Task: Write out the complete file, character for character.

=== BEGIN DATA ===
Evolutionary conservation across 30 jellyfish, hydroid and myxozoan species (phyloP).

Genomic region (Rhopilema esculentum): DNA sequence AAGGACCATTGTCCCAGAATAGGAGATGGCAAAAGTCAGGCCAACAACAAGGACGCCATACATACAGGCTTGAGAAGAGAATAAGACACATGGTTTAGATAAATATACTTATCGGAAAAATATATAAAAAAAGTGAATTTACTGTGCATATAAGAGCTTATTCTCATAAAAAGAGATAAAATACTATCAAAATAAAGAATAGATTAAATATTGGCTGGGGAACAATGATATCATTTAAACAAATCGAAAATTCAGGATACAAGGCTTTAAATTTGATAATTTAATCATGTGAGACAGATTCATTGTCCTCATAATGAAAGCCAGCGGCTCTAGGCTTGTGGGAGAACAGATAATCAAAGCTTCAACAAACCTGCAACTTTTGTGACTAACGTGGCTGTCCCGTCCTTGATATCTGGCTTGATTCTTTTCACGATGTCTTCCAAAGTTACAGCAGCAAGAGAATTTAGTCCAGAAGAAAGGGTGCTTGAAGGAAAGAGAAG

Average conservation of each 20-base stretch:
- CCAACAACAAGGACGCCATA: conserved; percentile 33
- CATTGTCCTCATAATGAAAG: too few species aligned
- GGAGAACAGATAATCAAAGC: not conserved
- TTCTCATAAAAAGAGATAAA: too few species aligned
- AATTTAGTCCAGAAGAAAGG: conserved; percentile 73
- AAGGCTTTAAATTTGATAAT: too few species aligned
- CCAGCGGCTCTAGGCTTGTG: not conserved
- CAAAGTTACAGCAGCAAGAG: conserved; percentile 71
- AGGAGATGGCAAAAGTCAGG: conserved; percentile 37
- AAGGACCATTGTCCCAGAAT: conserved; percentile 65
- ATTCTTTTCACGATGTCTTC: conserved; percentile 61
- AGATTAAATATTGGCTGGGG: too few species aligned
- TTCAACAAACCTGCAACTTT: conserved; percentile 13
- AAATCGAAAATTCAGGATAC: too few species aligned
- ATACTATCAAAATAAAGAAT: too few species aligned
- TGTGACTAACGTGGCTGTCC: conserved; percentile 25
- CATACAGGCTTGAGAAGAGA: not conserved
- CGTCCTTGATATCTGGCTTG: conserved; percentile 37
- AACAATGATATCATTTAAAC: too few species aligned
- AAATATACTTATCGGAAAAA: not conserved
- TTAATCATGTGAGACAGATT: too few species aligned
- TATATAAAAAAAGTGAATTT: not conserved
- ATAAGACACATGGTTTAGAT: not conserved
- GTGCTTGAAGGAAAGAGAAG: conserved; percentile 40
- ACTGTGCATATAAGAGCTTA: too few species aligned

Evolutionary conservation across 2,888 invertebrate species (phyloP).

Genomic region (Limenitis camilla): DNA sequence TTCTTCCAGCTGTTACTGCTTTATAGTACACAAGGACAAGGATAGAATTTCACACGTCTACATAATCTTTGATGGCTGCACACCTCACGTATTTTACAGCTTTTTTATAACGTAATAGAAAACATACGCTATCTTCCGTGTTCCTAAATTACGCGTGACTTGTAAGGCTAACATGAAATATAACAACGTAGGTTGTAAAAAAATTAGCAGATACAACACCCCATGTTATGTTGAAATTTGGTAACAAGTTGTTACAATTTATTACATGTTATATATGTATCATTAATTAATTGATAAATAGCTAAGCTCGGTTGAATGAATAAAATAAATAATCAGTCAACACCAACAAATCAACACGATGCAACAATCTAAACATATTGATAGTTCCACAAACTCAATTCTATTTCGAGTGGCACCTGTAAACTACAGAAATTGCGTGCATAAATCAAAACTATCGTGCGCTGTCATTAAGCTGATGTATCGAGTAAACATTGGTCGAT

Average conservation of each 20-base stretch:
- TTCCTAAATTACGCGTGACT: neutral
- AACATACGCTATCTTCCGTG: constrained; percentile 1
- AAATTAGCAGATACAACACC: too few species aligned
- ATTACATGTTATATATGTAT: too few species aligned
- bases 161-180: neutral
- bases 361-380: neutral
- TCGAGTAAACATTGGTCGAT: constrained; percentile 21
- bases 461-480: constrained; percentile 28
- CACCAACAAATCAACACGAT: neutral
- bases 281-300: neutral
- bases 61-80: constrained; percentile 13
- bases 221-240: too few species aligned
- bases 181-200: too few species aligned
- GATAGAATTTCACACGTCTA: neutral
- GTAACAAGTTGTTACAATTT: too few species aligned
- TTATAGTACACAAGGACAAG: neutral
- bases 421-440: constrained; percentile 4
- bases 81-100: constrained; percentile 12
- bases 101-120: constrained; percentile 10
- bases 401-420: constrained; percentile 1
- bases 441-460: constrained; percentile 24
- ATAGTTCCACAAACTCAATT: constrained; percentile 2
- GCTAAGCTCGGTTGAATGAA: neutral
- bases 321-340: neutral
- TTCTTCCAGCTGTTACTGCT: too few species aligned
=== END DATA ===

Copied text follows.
Evolutionary conservation across 30 jellyfish, hydroid and myxozoan species (phyloP).

Genomic region (Rhopilema esculentum): DNA sequence AAGGACCATTGTCCCAGAATAGGAGATGGCAAAAGTCAGGCCAACAACAAGGACGCCATACATACAGGCTTGAGAAGAGAATAAGACACATGGTTTAGATAAATATACTTATCGGAAAAATATATAAAAAAAGTGAATTTACTGTGCATATAAGAGCTTATTCTCATAAAAAGAGATAAAATACTATCAAAATAAAGAATAGATTAAATATTGGCTGGGGAACAATGATATCATTTAAACAAATCGAAAATTCAGGATACAAGGCTTTAAATTTGATAATTTAATCATGTGAGACAGATTCATTGTCCTCATAATGAAAGCCAGCGGCTCTAGGCTTGTGGGAGAACAGATAATCAAAGCTTCAACAAACCTGCAACTTTTGTGACTAACGTGGCTGTCCCGTCCTTGATATCTGGCTTGATTCTTTTCACGATGTCTTCCAAAGTTACAGCAGCAAGAGAATTTAGTCCAGAAGAAAGGGTGCTTGAAGGAAAGAGAAG

Average conservation of each 20-base stretch:
- CCAACAACAAGGACGCCATA: conserved; percentile 33
- CATTGTCCTCATAATGAAAG: too few species aligned
- GGAGAACAGATAATCAAAGC: not conserved
- TTCTCATAAAAAGAGATAAA: too few species aligned
- AATTTAGTCCAGAAGAAAGG: conserved; percentile 73
- AAGGCTTTAAATTTGATAAT: too few species aligned
- CCAGCGGCTCTAGGCTTGTG: not conserved
- CAAAGTTACAGCAGCAAGAG: conserved; percentile 71
- AGGAGATGGCAAAAGTCAGG: conserved; percentile 37
- AAGGACCATTGTCCCAGAAT: conserved; percentile 65
- ATTCTTTTCACGATGTCTTC: conserved; percentile 61
- AGATTAAATATTGGCTGGGG: too few species aligned
- TTCAACAAACCTGCAACTTT: conserved; percentile 13
- AAATCGAAAATTCAGGATAC: too few species aligned
- ATACTATCAAAATAAAGAAT: too few species aligned
- TGTGACTAACGTGGCTGTCC: conserved; percentile 25
- CATACAGGCTTGAGAAGAGA: not conserved
- CGTCCTTGATATCTGGCTTG: conserved; percentile 37
- AACAATGATATCATTTAAAC: too few species aligned
- AAATATACTTATCGGAAAAA: not conserved
- TTAATCATGTGAGACAGATT: too few species aligned
- TATATAAAAAAAGTGAATTT: not conserved
- ATAAGACACATGGTTTAGAT: not conserved
- GTGCTTGAAGGAAAGAGAAG: conserved; percentile 40
- ACTGTGCATATAAGAGCTTA: too few species aligned

Evolutionary conservation across 2,888 invertebrate species (phyloP).

Genomic region (Limenitis camilla): DNA sequence TTCTTCCAGCTGTTACTGCTTTATAGTACACAAGGACAAGGATAGAATTTCACACGTCTACATAATCTTTGATGGCTGCACACCTCACGTATTTTACAGCTTTTTTATAACGTAATAGAAAACATACGCTATCTTCCGTGTTCCTAAATTACGCGTGACTTGTAAGGCTAACATGAAATATAACAACGTAGGTTGTAAAAAAATTAGCAGATACAACACCCCATGTTATGTTGAAATTTGGTAACAAGTTGTTACAATTTATTACATGTTATATATGTATCATTAATTAATTGATAAATAGCTAAGCTCGGTTGAATGAATAAAATAAATAATCAGTCAACACCAACAAATCAACACGATGCAACAATCTAAACATATTGATAGTTCCACAAACTCAATTCTATTTCGAGTGGCACCTGTAAACTACAGAAATTGCGTGCATAAATCAAAACTATCGTGCGCTGTCATTAAGCTGATGTATCGAGTAAACATTGGTCGAT

Average conservation of each 20-base stretch:
- TTCCTAAATTACGCGTGACT: neutral
- AACATACGCTATCTTCCGTG: constrained; percentile 1
- AAATTAGCAGATACAACACC: too few species aligned
- ATTACATGTTATATATGTAT: too few species aligned
- bases 161-180: neutral
- bases 361-380: neutral
- TCGAGTAAACATTGGTCGAT: constrained; percentile 21
- bases 461-480: constrained; percentile 28
- CACCAACAAATCAACACGAT: neutral
- bases 281-300: neutral
- bases 61-80: constrained; percentile 13
- bases 221-240: too few species aligned
- bases 181-200: too few species aligned
- GATAGAATTTCACACGTCTA: neutral
- GTAACAAGTTGTTACAATTT: too few species aligned
- TTATAGTACACAAGGACAAG: neutral
- bases 421-440: constrained; percentile 4
- bases 81-100: constrained; percentile 12
- bases 101-120: constrained; percentile 10
- bases 401-420: constrained; percentile 1
- bases 441-460: constrained; percentile 24
- ATAGTTCCACAAACTCAATT: constrained; percentile 2
- GCTAAGCTCGGTTGAATGAA: neutral
- bases 321-340: neutral
- TTCTTCCAGCTGTTACTGCT: too few species aligned